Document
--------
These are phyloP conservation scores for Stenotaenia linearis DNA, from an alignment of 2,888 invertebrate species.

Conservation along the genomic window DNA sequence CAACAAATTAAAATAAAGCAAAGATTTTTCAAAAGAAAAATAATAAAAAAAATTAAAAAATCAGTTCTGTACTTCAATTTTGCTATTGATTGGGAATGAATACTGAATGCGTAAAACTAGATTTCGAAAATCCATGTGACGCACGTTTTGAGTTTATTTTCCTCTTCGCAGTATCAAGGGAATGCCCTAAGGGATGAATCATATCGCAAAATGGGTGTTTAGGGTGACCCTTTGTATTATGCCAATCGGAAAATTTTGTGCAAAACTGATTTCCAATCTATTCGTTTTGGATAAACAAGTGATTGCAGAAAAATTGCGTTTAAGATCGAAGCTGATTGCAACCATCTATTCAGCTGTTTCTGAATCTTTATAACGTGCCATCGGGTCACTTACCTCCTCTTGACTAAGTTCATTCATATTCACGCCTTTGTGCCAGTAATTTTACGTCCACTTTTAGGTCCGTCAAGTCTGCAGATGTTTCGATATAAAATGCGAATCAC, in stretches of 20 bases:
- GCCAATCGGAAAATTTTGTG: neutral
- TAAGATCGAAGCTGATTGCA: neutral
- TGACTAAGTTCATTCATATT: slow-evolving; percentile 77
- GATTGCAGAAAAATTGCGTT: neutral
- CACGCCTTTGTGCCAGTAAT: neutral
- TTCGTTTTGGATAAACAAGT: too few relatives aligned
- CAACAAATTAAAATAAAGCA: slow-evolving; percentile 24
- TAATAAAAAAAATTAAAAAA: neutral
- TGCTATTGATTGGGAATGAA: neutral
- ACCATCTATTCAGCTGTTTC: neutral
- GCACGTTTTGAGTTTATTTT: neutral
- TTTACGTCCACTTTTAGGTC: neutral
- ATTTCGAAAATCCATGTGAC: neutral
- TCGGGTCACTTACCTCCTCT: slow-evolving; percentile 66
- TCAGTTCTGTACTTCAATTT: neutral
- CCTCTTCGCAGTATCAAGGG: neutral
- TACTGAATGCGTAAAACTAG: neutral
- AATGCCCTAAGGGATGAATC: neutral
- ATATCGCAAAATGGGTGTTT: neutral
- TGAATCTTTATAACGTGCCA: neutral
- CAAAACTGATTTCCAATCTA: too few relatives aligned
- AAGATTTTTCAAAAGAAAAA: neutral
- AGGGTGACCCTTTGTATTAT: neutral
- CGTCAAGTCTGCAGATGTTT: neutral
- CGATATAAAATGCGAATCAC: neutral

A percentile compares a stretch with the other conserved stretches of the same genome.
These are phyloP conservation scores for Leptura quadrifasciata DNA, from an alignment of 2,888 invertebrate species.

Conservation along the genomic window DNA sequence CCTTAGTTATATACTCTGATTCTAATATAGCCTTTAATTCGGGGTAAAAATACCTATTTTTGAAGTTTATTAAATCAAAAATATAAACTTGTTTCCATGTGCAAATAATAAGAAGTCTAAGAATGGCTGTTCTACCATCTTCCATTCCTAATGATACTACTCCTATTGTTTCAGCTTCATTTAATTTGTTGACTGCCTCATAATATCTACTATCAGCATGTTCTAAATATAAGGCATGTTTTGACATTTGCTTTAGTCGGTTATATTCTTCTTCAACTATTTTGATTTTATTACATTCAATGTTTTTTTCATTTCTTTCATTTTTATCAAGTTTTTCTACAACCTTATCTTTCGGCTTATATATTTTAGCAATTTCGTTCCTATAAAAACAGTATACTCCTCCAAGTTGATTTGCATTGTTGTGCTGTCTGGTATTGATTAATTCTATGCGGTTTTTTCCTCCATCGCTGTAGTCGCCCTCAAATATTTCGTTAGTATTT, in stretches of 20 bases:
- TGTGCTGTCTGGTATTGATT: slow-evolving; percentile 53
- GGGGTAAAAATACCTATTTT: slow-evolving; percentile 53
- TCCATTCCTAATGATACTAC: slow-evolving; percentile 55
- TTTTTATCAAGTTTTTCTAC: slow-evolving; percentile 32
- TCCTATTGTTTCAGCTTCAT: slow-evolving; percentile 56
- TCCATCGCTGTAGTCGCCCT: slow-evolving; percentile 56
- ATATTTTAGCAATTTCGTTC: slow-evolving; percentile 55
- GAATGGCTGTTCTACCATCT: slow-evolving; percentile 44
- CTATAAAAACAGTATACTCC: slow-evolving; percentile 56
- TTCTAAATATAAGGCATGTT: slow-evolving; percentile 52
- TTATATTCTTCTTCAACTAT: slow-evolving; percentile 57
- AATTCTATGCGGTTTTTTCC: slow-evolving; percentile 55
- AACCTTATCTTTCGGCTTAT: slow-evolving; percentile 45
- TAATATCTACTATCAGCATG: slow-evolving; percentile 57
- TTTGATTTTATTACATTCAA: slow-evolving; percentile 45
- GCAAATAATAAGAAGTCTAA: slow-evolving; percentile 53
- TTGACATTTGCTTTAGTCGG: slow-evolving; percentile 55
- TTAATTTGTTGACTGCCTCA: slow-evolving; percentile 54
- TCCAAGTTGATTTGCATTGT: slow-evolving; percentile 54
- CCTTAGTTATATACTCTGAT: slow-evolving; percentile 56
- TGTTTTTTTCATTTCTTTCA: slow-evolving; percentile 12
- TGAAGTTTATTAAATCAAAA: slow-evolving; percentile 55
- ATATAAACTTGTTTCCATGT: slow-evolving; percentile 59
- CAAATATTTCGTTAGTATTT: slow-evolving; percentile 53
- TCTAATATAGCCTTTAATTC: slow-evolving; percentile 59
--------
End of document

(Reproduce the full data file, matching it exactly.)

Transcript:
These are phyloP conservation scores for Stenotaenia linearis DNA, from an alignment of 2,888 invertebrate species.

Conservation along the genomic window DNA sequence CAACAAATTAAAATAAAGCAAAGATTTTTCAAAAGAAAAATAATAAAAAAAATTAAAAAATCAGTTCTGTACTTCAATTTTGCTATTGATTGGGAATGAATACTGAATGCGTAAAACTAGATTTCGAAAATCCATGTGACGCACGTTTTGAGTTTATTTTCCTCTTCGCAGTATCAAGGGAATGCCCTAAGGGATGAATCATATCGCAAAATGGGTGTTTAGGGTGACCCTTTGTATTATGCCAATCGGAAAATTTTGTGCAAAACTGATTTCCAATCTATTCGTTTTGGATAAACAAGTGATTGCAGAAAAATTGCGTTTAAGATCGAAGCTGATTGCAACCATCTATTCAGCTGTTTCTGAATCTTTATAACGTGCCATCGGGTCACTTACCTCCTCTTGACTAAGTTCATTCATATTCACGCCTTTGTGCCAGTAATTTTACGTCCACTTTTAGGTCCGTCAAGTCTGCAGATGTTTCGATATAAAATGCGAATCAC, in stretches of 20 bases:
- GCCAATCGGAAAATTTTGTG: neutral
- TAAGATCGAAGCTGATTGCA: neutral
- TGACTAAGTTCATTCATATT: slow-evolving; percentile 77
- GATTGCAGAAAAATTGCGTT: neutral
- CACGCCTTTGTGCCAGTAAT: neutral
- TTCGTTTTGGATAAACAAGT: too few relatives aligned
- CAACAAATTAAAATAAAGCA: slow-evolving; percentile 24
- TAATAAAAAAAATTAAAAAA: neutral
- TGCTATTGATTGGGAATGAA: neutral
- ACCATCTATTCAGCTGTTTC: neutral
- GCACGTTTTGAGTTTATTTT: neutral
- TTTACGTCCACTTTTAGGTC: neutral
- ATTTCGAAAATCCATGTGAC: neutral
- TCGGGTCACTTACCTCCTCT: slow-evolving; percentile 66
- TCAGTTCTGTACTTCAATTT: neutral
- CCTCTTCGCAGTATCAAGGG: neutral
- TACTGAATGCGTAAAACTAG: neutral
- AATGCCCTAAGGGATGAATC: neutral
- ATATCGCAAAATGGGTGTTT: neutral
- TGAATCTTTATAACGTGCCA: neutral
- CAAAACTGATTTCCAATCTA: too few relatives aligned
- AAGATTTTTCAAAAGAAAAA: neutral
- AGGGTGACCCTTTGTATTAT: neutral
- CGTCAAGTCTGCAGATGTTT: neutral
- CGATATAAAATGCGAATCAC: neutral

A percentile compares a stretch with the other conserved stretches of the same genome.
These are phyloP conservation scores for Leptura quadrifasciata DNA, from an alignment of 2,888 invertebrate species.

Conservation along the genomic window DNA sequence CCTTAGTTATATACTCTGATTCTAATATAGCCTTTAATTCGGGGTAAAAATACCTATTTTTGAAGTTTATTAAATCAAAAATATAAACTTGTTTCCATGTGCAAATAATAAGAAGTCTAAGAATGGCTGTTCTACCATCTTCCATTCCTAATGATACTACTCCTATTGTTTCAGCTTCATTTAATTTGTTGACTGCCTCATAATATCTACTATCAGCATGTTCTAAATATAAGGCATGTTTTGACATTTGCTTTAGTCGGTTATATTCTTCTTCAACTATTTTGATTTTATTACATTCAATGTTTTTTTCATTTCTTTCATTTTTATCAAGTTTTTCTACAACCTTATCTTTCGGCTTATATATTTTAGCAATTTCGTTCCTATAAAAACAGTATACTCCTCCAAGTTGATTTGCATTGTTGTGCTGTCTGGTATTGATTAATTCTATGCGGTTTTTTCCTCCATCGCTGTAGTCGCCCTCAAATATTTCGTTAGTATTT, in stretches of 20 bases:
- TGTGCTGTCTGGTATTGATT: slow-evolving; percentile 53
- GGGGTAAAAATACCTATTTT: slow-evolving; percentile 53
- TCCATTCCTAATGATACTAC: slow-evolving; percentile 55
- TTTTTATCAAGTTTTTCTAC: slow-evolving; percentile 32
- TCCTATTGTTTCAGCTTCAT: slow-evolving; percentile 56
- TCCATCGCTGTAGTCGCCCT: slow-evolving; percentile 56
- ATATTTTAGCAATTTCGTTC: slow-evolving; percentile 55
- GAATGGCTGTTCTACCATCT: slow-evolving; percentile 44
- CTATAAAAACAGTATACTCC: slow-evolving; percentile 56
- TTCTAAATATAAGGCATGTT: slow-evolving; percentile 52
- TTATATTCTTCTTCAACTAT: slow-evolving; percentile 57
- AATTCTATGCGGTTTTTTCC: slow-evolving; percentile 55
- AACCTTATCTTTCGGCTTAT: slow-evolving; percentile 45
- TAATATCTACTATCAGCATG: slow-evolving; percentile 57
- TTTGATTTTATTACATTCAA: slow-evolving; percentile 45
- GCAAATAATAAGAAGTCTAA: slow-evolving; percentile 53
- TTGACATTTGCTTTAGTCGG: slow-evolving; percentile 55
- TTAATTTGTTGACTGCCTCA: slow-evolving; percentile 54
- TCCAAGTTGATTTGCATTGT: slow-evolving; percentile 54
- CCTTAGTTATATACTCTGAT: slow-evolving; percentile 56
- TGTTTTTTTCATTTCTTTCA: slow-evolving; percentile 12
- TGAAGTTTATTAAATCAAAA: slow-evolving; percentile 55
- ATATAAACTTGTTTCCATGT: slow-evolving; percentile 59
- CAAATATTTCGTTAGTATTT: slow-evolving; percentile 53
- TCTAATATAGCCTTTAATTC: slow-evolving; percentile 59